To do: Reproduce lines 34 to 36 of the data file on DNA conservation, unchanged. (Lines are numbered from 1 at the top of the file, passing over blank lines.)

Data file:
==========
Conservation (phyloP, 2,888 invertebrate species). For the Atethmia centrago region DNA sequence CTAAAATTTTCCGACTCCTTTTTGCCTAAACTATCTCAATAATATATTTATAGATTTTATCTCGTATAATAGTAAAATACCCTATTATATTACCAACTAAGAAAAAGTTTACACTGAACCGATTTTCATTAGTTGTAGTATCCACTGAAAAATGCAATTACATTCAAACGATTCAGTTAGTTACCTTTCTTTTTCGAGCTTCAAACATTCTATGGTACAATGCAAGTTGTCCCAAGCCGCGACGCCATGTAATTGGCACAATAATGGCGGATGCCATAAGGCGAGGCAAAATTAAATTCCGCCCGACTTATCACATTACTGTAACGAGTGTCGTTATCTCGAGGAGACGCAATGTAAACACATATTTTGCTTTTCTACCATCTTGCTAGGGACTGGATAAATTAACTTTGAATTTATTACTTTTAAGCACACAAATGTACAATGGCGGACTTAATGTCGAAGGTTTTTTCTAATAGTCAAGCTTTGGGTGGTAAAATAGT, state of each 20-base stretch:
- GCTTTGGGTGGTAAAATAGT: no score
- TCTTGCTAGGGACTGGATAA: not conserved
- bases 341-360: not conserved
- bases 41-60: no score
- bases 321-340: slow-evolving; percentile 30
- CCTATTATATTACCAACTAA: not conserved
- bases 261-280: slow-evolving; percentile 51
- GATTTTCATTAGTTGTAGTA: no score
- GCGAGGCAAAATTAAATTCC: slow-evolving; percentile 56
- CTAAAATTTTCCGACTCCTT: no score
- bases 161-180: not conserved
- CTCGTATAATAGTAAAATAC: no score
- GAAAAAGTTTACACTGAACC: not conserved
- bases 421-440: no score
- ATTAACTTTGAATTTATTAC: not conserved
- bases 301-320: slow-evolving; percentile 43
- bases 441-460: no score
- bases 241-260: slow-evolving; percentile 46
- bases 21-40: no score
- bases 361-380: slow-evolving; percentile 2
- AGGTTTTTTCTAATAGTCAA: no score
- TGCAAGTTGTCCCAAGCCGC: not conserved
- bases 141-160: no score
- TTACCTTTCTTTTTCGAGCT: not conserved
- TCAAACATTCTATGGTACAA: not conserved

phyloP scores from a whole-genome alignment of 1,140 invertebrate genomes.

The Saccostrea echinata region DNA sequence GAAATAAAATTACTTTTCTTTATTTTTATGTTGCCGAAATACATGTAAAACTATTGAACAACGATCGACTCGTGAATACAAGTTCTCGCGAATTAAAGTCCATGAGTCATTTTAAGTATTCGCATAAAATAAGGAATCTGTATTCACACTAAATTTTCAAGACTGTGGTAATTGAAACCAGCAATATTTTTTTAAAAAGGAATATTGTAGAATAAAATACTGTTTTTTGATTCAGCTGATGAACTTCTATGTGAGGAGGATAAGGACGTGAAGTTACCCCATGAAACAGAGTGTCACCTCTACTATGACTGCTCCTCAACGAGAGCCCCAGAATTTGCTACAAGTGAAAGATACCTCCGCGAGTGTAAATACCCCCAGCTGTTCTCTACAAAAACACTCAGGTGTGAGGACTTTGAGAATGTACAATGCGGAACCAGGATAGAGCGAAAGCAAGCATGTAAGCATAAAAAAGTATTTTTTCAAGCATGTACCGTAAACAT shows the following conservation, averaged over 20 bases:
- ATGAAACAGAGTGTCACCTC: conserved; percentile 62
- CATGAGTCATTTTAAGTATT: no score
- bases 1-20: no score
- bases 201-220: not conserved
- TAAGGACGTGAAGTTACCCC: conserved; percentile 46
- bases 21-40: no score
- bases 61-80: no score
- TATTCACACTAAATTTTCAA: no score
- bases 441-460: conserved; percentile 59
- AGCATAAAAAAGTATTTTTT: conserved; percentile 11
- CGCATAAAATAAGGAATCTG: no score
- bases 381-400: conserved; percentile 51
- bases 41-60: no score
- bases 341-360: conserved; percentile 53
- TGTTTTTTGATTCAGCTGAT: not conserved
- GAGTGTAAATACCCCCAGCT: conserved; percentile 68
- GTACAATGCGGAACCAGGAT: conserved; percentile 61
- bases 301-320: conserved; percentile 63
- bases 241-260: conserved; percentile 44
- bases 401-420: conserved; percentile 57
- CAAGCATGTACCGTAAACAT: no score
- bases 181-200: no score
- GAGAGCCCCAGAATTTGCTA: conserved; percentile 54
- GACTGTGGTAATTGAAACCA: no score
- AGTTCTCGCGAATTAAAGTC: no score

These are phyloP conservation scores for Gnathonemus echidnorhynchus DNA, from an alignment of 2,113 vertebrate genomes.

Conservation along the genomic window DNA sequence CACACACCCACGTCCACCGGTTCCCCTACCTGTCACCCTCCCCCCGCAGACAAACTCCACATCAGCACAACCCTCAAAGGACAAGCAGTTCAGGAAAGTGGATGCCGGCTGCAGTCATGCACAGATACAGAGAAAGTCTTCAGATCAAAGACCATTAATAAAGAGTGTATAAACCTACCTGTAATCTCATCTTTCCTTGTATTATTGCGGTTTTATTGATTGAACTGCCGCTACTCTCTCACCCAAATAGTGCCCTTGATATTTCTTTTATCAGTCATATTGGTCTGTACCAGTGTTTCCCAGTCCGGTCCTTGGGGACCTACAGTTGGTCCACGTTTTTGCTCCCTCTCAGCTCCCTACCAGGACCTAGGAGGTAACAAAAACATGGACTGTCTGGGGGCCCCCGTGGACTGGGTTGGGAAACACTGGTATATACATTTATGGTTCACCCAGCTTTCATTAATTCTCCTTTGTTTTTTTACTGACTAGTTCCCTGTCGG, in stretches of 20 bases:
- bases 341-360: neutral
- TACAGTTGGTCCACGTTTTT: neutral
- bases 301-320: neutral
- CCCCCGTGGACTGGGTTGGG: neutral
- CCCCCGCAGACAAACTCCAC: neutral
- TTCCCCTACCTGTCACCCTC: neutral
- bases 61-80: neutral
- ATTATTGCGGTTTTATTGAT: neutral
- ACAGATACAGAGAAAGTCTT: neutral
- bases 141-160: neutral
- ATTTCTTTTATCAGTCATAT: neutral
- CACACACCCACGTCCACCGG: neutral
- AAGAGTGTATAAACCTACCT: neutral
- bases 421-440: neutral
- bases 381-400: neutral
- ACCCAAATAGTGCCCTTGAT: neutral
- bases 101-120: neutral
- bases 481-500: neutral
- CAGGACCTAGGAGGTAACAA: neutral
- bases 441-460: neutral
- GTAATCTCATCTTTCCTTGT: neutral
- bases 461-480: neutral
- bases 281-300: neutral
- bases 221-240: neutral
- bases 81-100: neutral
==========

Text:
- bases 21-40: no score
- bases 61-80: no score
- TATTCACACTAAATTTTCAA: no score